The above figure shows an illustrative example of the discovery of regions of correlated change, which are edges that are close in the graph topology and also are active in the same snapshots. It is easier to see these regions, and their specific changes, based on waveforms, as shown in the following figure.

More formally, the problem consists of, given a sequence of graph snapshots <G_1, ...G_T> with a set of changed edges E_C^{1,T}, which are edges that changes their status in the interval 1-T, partitioning E_C^{1,T} into regions R = {R_1^{ts1,te1}, ... R_L^{tsL,teL}}, such that the temporal and spatial distances of edges inside the same region are minimized. Temporal distance is measured using an extended version of the Euclidean distance and spatial distance is measured as the shortest path distance in the graph that is the union of all snapshots.

The problem of identifying these regions of correlated change was previously proposed by the same authors. In fact, the two previous papers on this subject were both authored by the same group (curious). The main contribution of this particular paper is the design of efficient algorithmic techniques that enable the discovery of these patterns in large graphs. these techniques are combined into a new algorithm called ciForager, which builds upon a previous algorithm proposed by the authors for this same problem named cSTAG.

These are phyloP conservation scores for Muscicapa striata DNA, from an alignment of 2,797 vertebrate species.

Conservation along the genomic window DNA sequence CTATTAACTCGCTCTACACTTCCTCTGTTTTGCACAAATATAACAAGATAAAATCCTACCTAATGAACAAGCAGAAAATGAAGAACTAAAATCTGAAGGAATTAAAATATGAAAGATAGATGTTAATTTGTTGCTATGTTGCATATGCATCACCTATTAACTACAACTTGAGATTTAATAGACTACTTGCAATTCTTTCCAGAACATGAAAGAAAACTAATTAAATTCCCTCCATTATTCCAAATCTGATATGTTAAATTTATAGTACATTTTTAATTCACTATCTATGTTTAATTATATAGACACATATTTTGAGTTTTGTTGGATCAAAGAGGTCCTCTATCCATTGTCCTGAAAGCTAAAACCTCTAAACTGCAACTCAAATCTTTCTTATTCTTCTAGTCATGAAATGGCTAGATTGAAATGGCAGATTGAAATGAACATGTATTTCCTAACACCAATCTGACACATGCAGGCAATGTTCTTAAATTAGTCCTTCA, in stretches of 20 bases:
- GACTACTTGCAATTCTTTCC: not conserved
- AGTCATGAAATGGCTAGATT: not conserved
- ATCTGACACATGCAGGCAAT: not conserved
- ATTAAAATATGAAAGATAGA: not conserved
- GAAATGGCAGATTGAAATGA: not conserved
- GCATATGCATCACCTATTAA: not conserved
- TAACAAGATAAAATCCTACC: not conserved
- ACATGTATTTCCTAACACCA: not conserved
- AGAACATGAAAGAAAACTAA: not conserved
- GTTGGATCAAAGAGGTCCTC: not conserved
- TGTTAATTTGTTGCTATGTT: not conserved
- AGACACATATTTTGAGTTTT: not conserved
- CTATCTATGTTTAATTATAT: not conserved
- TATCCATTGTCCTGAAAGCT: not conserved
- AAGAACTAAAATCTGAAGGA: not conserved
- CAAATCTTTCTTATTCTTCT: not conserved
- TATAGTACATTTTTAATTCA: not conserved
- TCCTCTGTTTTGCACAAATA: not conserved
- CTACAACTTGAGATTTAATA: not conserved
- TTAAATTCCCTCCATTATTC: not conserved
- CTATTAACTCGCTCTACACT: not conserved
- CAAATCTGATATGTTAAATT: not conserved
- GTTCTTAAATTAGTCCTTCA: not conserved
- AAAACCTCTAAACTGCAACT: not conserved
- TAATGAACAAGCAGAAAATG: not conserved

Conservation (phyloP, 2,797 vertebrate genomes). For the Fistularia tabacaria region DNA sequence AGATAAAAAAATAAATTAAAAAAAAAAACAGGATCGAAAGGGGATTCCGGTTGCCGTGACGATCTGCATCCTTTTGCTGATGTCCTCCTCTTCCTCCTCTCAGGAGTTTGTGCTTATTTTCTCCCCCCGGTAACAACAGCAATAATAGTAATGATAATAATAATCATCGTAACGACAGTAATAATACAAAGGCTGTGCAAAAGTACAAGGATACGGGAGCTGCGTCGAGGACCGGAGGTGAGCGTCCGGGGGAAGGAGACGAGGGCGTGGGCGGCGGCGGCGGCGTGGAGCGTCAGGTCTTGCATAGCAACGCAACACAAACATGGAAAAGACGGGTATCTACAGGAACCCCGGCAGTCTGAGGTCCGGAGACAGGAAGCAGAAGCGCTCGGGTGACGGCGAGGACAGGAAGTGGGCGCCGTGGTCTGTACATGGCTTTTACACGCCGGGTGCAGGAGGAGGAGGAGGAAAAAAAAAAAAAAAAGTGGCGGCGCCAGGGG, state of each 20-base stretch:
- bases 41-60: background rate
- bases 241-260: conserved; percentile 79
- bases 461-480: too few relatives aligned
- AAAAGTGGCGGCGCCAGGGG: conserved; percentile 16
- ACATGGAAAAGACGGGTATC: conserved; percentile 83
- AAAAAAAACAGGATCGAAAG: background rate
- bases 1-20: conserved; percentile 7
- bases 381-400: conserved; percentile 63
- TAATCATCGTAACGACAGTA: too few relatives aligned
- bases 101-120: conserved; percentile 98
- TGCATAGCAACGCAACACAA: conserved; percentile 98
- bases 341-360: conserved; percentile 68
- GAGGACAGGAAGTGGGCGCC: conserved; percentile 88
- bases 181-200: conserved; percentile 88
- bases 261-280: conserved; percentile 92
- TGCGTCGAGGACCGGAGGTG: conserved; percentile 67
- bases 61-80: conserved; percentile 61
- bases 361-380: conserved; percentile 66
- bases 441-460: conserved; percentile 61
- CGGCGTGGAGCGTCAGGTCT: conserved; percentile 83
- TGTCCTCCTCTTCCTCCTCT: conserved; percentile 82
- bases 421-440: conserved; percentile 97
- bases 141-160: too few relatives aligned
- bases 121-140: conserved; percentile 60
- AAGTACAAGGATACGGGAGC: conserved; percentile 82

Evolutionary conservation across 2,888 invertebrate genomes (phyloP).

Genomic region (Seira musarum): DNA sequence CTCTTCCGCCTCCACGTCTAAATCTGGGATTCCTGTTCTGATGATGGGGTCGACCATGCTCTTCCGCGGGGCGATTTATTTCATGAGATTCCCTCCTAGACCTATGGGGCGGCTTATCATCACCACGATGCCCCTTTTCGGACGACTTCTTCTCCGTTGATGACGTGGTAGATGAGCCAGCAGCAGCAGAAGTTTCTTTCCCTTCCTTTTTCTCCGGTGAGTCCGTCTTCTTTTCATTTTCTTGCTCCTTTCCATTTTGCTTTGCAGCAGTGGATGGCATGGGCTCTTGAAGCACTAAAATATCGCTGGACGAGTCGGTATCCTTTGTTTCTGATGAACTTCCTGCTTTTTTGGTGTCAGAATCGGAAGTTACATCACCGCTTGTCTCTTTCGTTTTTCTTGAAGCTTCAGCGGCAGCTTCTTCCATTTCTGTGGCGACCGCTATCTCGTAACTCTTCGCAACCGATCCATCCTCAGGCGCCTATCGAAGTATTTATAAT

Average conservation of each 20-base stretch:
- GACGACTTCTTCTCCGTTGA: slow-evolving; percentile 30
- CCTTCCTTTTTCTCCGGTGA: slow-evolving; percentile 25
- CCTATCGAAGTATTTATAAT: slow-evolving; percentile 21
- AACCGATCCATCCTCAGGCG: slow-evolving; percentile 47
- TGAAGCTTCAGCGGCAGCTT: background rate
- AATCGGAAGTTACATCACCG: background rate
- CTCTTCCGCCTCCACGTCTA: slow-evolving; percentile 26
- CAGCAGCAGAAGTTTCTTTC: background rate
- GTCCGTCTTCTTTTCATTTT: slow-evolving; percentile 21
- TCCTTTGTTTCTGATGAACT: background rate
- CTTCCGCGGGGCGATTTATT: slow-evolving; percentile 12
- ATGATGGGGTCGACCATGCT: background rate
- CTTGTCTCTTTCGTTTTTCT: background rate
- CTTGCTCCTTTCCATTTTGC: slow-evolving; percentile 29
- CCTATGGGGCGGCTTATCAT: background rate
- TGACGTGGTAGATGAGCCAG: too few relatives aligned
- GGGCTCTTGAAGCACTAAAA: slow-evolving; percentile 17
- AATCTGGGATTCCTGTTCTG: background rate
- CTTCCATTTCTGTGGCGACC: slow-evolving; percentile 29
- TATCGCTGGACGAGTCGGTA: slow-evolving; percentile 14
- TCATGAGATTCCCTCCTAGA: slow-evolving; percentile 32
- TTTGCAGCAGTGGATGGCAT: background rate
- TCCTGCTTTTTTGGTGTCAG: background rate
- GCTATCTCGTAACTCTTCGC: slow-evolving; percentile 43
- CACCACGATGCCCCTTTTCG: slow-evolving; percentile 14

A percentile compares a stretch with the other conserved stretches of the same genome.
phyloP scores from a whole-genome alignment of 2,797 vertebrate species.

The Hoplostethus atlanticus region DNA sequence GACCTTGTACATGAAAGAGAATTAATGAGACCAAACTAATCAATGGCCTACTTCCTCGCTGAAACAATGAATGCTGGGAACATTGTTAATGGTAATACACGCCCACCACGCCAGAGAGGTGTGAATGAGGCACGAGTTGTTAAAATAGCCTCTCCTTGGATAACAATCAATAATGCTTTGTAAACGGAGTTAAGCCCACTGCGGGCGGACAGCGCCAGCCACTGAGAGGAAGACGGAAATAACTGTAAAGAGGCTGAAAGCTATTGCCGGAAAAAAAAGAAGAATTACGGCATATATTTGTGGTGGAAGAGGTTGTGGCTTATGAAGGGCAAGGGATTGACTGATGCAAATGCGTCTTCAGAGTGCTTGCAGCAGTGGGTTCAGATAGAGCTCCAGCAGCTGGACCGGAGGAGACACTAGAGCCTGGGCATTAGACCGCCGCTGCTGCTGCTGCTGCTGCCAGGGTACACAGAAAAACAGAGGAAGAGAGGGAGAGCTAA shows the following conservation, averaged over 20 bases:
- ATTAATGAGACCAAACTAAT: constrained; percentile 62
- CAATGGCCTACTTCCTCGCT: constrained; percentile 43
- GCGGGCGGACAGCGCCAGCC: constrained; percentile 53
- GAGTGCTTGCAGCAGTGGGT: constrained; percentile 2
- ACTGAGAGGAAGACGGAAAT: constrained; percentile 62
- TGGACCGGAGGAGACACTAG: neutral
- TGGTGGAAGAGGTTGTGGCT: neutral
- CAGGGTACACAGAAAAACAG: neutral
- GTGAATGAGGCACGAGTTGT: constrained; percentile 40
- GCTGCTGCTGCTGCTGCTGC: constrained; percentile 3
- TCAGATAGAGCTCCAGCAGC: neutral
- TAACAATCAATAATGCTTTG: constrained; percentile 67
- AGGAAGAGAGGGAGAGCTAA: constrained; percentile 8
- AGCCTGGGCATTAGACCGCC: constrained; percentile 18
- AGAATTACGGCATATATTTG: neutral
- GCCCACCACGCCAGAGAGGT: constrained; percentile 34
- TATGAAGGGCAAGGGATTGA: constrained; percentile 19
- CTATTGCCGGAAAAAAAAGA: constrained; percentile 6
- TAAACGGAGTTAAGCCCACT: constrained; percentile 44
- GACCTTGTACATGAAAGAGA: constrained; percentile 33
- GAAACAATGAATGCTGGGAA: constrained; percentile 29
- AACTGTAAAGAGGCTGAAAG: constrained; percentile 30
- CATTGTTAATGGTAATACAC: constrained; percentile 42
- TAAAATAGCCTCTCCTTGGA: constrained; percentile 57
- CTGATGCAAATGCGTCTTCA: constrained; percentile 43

The general idea of cSTAG is dividing the snapshots into a sequence of consecutive and overlapping windows, discovering the regions of correlated change for each window, and then merging them. Regions for each window are discovered using a bi-objective (time+space) clustering algorithm. There are several ways to combine the temporal and spatial optimization functions, they list some variations but I won't describe them here. Regions for different windows are merged whenever they have an average temporal and spatial distance below a user-defined threshold.

The above figure shows the process diagram of cSTAG (left) and ciForager (right). The main difference between these two algorithms, which constitute the main contributions of this paper, is the use of the following strategies for the efficient discovery of the regions of correlated change:

  • Equivalence classes and synchronized connected components: An equivalent class is defined by a unique waveform and a synchronized connected component (synCC) is a maximal set of connected edges that present the same waveform. The idea is instead of computing distances between isolated edges, computing distances between synCCs. SynCCs are updated efficiently through a set of 4 operations (extend, split, shrink, and merge). The worst case complexity of the update of the set of synCCs from a window W_k to a W_{k+1} is O(|E_C^k|) + O(|V_{S_{kAvg}}|.|S_k|) + O(|E_C^{k+1}|), where E_C^k is the set of changed edges in W_k, V_{S_{kAvg}} is the average size of a synCC in S_k, and E_C^{k+1} is the set of changed edges in W_{k+1}. The number of synCCs is expected to be much smaller than the number of changed edges, which leads to performance gains of ciForager in comparison to cSTAG.